The experiment lasted four weeks, held on five consecutive days, with a break of two days, totaling 40 hours of permanence with the suit (G3 to G5) and without the garment (G1 and G2). On the day following the last day of the experiment, the animals were anesthetized with ketamine (50 mg/kg) and xylazine (10 mg/kg), and under the effect of these anesthetics, were decapitated at the guillotine for vertebral and blood analysis.
Bone histomorfometry
Histomorphometric analysis was performed on thoracic (T3-T6) and lumbar region vertebrae (L4-L6), without having a specific segment of these regions. The bones were fixed in 10% buffered formalin for 24 hours at room temperature. Then descaling was performed in 5% trichloroacetic acid for ten days. After this time, the bones were washed, cleaved longitudinally, dehydrated, diaphanized, and embedded in histological paraffin for sectioning in seven micrometers thickness (μm), using a histological microtome (Olympus CUT 4055). After making the slides, it was stained with hematoxylin-eosin (HE). The images were obtained by photomicrography, saved in JPEG format and analyzed with Image-Pro Plus version 6.0 (Media Cybernetics, Inc.).
For osteocytes counting and cortical thickness measurement, each vertebrae was photographed in four quadrants: two posterior (upper and lower) and two anterior (upper and lower). The images of the four quadrants were obtained at 400X magnification, immediately below the articular cartilage and the apparent concentration of chondrocytes to upper images, and immediately above the articular cartilage and the apparent concentration of chondrocytes to lower images.
The counting of osteocytes number was adapted from Ando et al. [18] and Hagiwara et al. [19]. Therefore, it was chosen an interest area (rectangle of 100 μm width by 200 μm length) which was overlaid on the cortical layer. The counting was performed only in cells that were within this space, considering the top and left edges of the rectangle, as lines of exclusion and the right and inferior edges, lines of inclusion for this analyzes.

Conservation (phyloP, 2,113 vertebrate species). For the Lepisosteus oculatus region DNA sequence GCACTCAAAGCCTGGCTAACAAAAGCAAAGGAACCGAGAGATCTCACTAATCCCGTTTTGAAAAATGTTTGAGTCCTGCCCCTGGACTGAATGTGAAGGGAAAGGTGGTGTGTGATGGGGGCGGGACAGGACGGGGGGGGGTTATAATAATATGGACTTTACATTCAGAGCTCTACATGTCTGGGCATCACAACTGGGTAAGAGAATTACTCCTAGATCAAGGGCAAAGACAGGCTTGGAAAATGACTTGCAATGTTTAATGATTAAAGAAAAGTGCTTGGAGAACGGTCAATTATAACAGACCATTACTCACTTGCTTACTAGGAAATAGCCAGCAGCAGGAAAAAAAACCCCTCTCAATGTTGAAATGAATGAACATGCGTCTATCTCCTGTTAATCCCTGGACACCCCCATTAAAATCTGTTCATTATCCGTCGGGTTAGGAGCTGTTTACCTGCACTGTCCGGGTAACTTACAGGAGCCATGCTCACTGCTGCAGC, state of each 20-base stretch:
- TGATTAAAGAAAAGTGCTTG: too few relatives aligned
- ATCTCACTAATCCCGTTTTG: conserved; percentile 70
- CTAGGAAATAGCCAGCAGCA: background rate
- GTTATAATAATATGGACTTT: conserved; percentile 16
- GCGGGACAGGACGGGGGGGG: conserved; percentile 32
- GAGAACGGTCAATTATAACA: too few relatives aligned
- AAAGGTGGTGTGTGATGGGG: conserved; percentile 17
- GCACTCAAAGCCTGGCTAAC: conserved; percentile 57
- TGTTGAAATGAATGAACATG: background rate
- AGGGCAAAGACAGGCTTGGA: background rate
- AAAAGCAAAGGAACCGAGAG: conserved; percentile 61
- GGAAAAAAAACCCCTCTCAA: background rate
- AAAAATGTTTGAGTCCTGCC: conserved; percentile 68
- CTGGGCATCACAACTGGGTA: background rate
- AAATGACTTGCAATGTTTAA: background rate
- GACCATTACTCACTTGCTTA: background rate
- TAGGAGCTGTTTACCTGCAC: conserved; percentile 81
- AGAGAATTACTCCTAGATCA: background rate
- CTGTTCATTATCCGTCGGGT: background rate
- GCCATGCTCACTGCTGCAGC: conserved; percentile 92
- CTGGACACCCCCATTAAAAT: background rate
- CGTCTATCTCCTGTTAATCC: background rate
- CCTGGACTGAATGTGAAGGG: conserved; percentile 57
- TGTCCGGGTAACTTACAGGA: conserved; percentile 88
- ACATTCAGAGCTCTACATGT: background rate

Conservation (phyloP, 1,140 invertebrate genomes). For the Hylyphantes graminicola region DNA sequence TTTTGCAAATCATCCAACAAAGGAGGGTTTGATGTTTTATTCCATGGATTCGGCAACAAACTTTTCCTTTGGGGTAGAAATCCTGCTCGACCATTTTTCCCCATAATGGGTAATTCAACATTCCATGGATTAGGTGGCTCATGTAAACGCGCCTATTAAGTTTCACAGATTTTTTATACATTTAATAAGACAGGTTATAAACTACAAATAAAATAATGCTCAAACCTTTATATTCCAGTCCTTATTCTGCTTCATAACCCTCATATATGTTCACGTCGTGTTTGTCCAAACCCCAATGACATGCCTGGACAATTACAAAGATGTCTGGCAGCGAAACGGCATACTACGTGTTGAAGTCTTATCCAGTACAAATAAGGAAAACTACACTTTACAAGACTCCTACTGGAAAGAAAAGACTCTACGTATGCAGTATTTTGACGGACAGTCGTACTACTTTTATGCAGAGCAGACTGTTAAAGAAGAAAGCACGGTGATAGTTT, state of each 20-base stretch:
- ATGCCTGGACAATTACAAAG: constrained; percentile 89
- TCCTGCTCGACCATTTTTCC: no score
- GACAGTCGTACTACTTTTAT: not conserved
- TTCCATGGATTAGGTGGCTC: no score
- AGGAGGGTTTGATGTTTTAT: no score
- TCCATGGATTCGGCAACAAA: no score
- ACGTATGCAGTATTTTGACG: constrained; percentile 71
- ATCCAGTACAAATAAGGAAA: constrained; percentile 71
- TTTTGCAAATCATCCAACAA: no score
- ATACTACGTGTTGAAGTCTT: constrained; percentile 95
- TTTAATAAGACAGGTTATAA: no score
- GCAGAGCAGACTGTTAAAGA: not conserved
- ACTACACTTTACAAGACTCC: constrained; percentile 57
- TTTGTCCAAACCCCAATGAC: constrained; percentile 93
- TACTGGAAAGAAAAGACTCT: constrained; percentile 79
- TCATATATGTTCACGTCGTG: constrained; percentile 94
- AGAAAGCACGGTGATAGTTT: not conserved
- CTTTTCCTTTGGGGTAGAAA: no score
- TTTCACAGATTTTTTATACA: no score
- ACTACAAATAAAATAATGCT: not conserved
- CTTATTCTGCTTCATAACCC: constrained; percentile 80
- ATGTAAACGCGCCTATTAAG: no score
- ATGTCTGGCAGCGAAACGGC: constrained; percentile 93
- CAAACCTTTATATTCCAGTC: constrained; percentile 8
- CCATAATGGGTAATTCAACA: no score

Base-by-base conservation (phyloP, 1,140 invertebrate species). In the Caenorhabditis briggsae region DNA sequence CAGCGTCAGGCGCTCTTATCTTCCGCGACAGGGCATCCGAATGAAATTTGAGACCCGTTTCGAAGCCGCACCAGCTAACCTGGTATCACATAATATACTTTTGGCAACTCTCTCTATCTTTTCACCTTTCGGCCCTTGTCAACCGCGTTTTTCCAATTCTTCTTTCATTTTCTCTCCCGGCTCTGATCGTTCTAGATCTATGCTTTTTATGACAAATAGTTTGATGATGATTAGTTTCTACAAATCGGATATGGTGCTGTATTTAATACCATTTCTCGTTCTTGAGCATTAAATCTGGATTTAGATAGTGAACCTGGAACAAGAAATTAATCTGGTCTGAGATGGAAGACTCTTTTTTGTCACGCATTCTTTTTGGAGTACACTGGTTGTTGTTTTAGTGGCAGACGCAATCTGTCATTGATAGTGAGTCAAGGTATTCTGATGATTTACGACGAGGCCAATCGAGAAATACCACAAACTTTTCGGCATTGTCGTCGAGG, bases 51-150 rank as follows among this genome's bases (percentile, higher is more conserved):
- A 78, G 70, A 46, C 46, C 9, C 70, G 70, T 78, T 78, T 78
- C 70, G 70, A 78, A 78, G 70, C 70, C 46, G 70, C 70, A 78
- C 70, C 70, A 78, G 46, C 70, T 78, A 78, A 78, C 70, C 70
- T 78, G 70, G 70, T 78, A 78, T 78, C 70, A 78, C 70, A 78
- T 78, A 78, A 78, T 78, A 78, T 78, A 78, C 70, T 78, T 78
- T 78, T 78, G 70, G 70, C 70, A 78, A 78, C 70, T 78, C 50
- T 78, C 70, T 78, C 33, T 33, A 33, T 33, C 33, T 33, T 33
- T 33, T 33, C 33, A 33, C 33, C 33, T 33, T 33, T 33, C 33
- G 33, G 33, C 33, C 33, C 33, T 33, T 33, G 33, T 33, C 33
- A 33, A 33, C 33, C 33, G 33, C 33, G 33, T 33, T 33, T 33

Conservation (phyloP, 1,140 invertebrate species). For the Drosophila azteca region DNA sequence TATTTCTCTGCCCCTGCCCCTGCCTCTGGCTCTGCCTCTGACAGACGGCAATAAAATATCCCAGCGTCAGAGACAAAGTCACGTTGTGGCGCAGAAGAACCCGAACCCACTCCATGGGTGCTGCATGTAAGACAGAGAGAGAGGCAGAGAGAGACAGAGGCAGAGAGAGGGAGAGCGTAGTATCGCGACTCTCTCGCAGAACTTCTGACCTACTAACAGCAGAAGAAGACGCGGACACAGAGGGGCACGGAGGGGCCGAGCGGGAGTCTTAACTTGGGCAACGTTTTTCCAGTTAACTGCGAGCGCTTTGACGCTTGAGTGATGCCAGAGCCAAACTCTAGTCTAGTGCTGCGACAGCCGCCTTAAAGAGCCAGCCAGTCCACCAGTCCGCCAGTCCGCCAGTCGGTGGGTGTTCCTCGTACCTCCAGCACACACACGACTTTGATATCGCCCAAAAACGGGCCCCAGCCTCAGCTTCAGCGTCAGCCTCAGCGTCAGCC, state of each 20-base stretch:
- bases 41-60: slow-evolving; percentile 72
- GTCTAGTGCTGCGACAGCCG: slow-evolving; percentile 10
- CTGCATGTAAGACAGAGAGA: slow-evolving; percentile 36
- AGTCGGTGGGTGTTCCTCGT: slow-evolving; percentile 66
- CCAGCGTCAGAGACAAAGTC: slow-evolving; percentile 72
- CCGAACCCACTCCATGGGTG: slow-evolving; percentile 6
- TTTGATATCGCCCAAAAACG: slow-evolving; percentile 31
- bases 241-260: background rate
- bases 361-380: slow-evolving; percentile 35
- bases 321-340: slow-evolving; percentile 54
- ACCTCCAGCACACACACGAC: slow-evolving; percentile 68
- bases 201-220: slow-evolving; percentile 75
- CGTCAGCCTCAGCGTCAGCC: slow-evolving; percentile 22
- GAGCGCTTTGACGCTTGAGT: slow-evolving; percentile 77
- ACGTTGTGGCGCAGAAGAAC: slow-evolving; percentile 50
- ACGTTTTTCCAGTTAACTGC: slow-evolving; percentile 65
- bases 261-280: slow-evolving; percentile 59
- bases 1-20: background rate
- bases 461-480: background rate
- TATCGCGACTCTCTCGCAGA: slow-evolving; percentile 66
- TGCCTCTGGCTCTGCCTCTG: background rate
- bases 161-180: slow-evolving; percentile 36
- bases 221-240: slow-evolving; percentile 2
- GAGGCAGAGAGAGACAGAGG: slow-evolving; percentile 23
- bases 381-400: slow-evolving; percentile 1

For measurement of the cortical layer, a line was drawn in this area, keeping a distance of 5.195 μm from the image top edge to the upper quadrants and the same distance from the lower edge for the analysis of images of the lower quadrants. The four values from both analysis (osteocytes counting and cortical thickness) were summed to provide a final value per vertebrae for each category of analysis.
The percentage measurement of the porous area and trabecular area followed the methodology adapted from Carvalho et al. [20]. For this, the images were obtained at 100X magnification, upper quadrant below the articular cartilage and the lower quadrant above the articular cartilage of each vertebrae, being attached to them, a grid containing 150 points. Medullar regions (porosity) and trabecular which have been under the points were marked and counted, and their measurements (%) were determined according to the following formulas:
Porosity = number of points in the cavity ×100 /
Total number of points
Trabecular bone density = number of points on the trabecular × 100 /
Total number of points
Serum level of osteocalcin
For the OC analysis, a blood sample was collected from each animal at the euthanasia time, with a minimum fasting of eight hours. Subsequently, the blood was centrifuged to separate the serum. Once separated and frozen it was analyzed by Immulite®/Immulite® 1000 osteocalcin (Siemens Medical Solutions Diagnostics – USA) kit, considering the reference value of < 2.0 to 21 ng/ml.
Statistical analysis
The Shapiro-Wilk test for verification of data normality was used. Then, one-way ANOVA for analysis between groups was applied, with t post hoc. The significance level was 5%.
Results
Body mass
Only G4 showed significant variation in body weight, with 65.6 grams less than G2, and 62.76 grams less than G1 (Table 1).
There was a significant increase in total body weight of the animals until the fourth week of intervention. At the end of the fourth week the weight remained with no significant difference between groups.
Bone histomorfometry
There were no significant differences between the groups in comparison to the percentage of the porous and trabecular area, as well as the osteocytes count. For cortical thickness, G3 showed significant difference from the G4 to the dorsal vertebra (Table 2).
Bone tissue morphology
No morphological changes were found in vertebral bone tissue in these regions, as acellular spaces, neovascularizations or nonspecific cellular infiltrates (Figure 2).
Quantitative analysis of serum osteocalcin
There was no estimated OC quantity on blood serum that could indicate changes in bone metabolism. All samples presented results of <2.0 ng/mL.
Discussion